34 34 Figure 2.2: Cellular localization of topo II in 8226 and U266 cells under log and plateau-density growth conditions 8226 and U266 human myeloma cells were grown at log and plateau densities, fixed with 4% paraformaldehyde, permeablized with 0.25% Triton X-100, and stained for topo II (red), and DNA (DAPI-blue). Results indicate that topo II is present in the nucleus of log density cells and is exported from the nucleus in plateau density cells. 8226/log 8226/plat U266/log U266/plat To p o II Da p i Mer g e d
35 35 CRM1 inhibitor and topo II chemotherapeutics Figure 2.3 illustrates that at high ce ll density (plateau) drug resistance was reversed by the CRM1 inhibitor, ra tjadone C. The human myeloma cell lines 8226, H929 and U266 were incubated at high-densities (2x106/ml) for 20 hours with CRM1 inhibitor ratjadone C (5 nM). Topo II targeted agents etoposide (10 M) and doxorubicin (2 M), were then added, the cells further incubated an additional 7 hours and then assayed for apoptosis using the TUNEL assay (BD Pharmingen). Blocking CRM1-mediat ed nuclear export increased the effectiveness of the topo II targeted drugs to induce apoptosis in all three cell lines approximately four-f old, as compared to drug only controls. Additional apoptosis assays, caspase 3, annexin V staining, and mitochondrial membrane potential (DILC1(5)) staining demonstrated si milar results (data not shown). In addition, to show whether the ratj adone C /doxorubicin and the ratjadone C /etoposide synergistic activity was due to topo II nuclear localization, cells were transformed with a siRNA to knockdown topo II expression. In all three cell lines and with both topo II inhibito rs (doxorubicin and etoposi de), we found that knock down of topo II protein expression reversed the synergistic effect and reduced apoptosis to control (untreated) levels.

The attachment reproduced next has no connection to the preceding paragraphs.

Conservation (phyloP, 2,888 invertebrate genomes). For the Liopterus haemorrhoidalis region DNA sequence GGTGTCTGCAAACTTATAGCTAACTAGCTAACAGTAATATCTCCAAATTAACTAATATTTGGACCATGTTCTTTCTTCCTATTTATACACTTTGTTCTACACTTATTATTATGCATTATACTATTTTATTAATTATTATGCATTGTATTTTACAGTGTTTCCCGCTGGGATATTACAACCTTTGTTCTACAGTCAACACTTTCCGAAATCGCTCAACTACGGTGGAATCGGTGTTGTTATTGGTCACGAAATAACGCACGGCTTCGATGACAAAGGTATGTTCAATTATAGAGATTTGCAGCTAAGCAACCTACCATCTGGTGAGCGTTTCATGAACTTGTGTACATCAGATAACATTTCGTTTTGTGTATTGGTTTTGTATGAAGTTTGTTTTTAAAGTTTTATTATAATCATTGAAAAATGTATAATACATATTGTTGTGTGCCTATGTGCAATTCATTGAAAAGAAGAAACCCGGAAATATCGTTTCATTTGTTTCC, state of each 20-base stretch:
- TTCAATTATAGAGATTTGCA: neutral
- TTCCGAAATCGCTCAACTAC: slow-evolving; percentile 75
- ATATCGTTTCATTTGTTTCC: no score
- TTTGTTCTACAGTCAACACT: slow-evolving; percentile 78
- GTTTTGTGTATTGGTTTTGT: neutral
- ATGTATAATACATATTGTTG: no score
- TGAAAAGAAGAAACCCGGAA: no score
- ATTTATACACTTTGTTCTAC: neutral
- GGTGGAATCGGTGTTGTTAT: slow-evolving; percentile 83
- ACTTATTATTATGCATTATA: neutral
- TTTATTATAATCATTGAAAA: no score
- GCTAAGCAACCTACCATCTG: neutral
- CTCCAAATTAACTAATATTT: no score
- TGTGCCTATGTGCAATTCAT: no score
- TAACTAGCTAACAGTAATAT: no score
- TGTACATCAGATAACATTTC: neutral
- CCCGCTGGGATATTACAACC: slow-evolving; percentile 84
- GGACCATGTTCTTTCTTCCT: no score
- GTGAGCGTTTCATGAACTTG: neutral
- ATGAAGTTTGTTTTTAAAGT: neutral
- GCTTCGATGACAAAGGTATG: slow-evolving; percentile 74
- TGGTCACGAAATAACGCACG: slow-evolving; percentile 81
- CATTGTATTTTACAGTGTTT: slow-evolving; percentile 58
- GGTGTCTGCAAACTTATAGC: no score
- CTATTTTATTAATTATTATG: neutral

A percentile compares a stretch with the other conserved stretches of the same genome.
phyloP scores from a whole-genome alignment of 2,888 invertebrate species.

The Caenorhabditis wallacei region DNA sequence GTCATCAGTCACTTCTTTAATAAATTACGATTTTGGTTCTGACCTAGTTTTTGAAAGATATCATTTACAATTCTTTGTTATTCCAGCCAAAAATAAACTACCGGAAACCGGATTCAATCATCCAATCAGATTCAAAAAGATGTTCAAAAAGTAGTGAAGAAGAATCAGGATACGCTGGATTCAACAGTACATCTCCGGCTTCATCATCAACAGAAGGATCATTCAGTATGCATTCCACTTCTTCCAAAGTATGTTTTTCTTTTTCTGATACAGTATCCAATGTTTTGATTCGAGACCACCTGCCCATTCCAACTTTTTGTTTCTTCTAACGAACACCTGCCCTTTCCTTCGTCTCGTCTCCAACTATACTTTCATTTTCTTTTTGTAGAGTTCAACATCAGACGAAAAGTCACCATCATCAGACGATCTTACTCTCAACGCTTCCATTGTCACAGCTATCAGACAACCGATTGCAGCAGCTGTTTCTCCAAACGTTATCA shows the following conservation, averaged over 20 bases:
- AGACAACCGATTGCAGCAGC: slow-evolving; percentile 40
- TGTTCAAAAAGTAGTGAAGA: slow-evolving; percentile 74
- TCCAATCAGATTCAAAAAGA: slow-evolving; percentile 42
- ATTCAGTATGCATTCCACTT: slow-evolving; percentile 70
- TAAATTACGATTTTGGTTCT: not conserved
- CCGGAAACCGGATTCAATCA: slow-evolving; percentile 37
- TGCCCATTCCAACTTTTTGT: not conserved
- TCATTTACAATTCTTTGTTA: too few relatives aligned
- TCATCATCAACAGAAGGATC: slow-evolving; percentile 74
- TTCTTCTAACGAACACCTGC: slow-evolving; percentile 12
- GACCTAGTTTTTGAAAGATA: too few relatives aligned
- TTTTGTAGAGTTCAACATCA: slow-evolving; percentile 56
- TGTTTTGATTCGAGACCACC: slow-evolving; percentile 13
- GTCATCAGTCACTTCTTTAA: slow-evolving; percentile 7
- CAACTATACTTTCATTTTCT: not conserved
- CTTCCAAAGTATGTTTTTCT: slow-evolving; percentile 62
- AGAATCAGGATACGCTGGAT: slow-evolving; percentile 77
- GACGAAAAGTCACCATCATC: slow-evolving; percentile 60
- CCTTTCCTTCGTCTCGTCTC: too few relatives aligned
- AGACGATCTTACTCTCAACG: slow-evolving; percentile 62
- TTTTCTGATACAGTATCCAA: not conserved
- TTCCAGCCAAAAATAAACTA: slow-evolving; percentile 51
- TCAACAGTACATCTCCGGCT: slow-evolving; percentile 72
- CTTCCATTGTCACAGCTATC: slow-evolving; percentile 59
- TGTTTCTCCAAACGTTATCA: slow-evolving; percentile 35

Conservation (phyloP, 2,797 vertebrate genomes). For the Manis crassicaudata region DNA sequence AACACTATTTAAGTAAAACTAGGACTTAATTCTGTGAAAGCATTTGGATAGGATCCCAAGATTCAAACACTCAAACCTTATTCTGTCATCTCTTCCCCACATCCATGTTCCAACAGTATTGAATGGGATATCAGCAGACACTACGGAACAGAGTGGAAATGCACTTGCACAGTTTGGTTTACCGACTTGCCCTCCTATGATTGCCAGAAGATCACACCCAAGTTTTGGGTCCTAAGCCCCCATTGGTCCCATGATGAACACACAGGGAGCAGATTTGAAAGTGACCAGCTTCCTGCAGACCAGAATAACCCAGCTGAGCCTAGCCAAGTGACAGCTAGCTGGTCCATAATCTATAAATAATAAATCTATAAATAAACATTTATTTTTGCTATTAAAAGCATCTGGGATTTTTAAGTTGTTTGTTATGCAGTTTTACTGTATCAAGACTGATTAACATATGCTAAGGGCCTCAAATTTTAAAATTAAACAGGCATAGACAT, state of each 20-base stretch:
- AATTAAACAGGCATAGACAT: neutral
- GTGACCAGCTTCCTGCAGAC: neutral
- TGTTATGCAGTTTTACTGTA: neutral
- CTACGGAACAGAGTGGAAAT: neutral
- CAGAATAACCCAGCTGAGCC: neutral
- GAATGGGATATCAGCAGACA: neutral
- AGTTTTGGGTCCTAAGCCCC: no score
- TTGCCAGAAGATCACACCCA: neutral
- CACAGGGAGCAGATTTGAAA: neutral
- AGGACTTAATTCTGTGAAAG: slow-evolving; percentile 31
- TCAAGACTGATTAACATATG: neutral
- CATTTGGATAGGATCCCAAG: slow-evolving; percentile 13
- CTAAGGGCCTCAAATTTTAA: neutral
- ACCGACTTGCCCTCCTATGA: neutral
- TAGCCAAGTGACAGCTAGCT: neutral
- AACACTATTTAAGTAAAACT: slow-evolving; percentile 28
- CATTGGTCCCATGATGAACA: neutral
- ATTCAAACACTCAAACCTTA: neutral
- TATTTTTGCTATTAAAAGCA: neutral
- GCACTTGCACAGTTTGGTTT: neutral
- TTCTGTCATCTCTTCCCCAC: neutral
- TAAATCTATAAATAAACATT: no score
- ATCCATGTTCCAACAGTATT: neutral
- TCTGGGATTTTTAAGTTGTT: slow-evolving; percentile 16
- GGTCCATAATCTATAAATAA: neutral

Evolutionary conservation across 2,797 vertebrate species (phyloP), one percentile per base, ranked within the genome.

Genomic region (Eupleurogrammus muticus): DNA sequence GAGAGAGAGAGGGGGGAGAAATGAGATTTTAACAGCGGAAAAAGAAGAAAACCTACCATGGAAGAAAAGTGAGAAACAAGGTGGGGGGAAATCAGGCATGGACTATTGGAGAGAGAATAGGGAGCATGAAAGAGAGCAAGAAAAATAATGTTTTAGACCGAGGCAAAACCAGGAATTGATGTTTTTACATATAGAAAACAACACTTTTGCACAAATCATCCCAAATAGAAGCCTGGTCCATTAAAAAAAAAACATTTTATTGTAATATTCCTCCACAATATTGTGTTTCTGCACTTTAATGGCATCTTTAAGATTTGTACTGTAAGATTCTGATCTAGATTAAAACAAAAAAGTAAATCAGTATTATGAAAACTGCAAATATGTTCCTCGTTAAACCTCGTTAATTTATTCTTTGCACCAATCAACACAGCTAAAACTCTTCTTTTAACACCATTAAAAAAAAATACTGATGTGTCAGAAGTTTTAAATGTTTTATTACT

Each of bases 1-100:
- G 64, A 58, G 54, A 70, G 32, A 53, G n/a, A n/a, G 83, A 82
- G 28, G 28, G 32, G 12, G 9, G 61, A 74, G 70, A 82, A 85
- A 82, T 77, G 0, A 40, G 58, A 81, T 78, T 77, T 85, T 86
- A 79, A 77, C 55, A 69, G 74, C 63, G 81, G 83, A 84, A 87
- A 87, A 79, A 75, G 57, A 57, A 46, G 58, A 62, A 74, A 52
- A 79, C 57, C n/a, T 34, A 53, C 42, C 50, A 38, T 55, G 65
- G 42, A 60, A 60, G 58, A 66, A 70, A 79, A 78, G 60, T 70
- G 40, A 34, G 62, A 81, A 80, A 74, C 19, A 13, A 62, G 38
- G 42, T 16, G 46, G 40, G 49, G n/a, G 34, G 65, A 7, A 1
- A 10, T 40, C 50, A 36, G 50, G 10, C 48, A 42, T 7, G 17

36 36 Figure 2.3: CRM1 inhibitor and topo II chemotherapeutics Human myeloma cells were incubated at high-densities (2x106/ml) for 20 hours with the CRM1 inhibitor ratjadone C (5 nM). Cell cultures were then exposed to topo II targeted agents etoposide (10 M) n=5, doxorubicin (2 M) n=9, for 7 hours and assayed for apoptosis using TUNEL assay (BD Pharmingen). Cells were also transfected with a siRNA specific to topo II CRM1 inhibition increased the effectiveness of DNA-damaging agents to induce a poptosis; this effect was reversed by topo II siRNA knockdown and therefore is topo II dependent. 0 10 20 30 40 50 ControlDoxorubicinVP-16Apoptosis % Control RatC siRNA 0 10 20 30 40 50 60 70 ControlDoxorubicinVP-16Apoptosis % Control RatC siRNA 0 10 20 30 40 50 60 ControlDoxorubicinVP-16Apoptosis % Control RatC siRNA A B C U266 H929 8226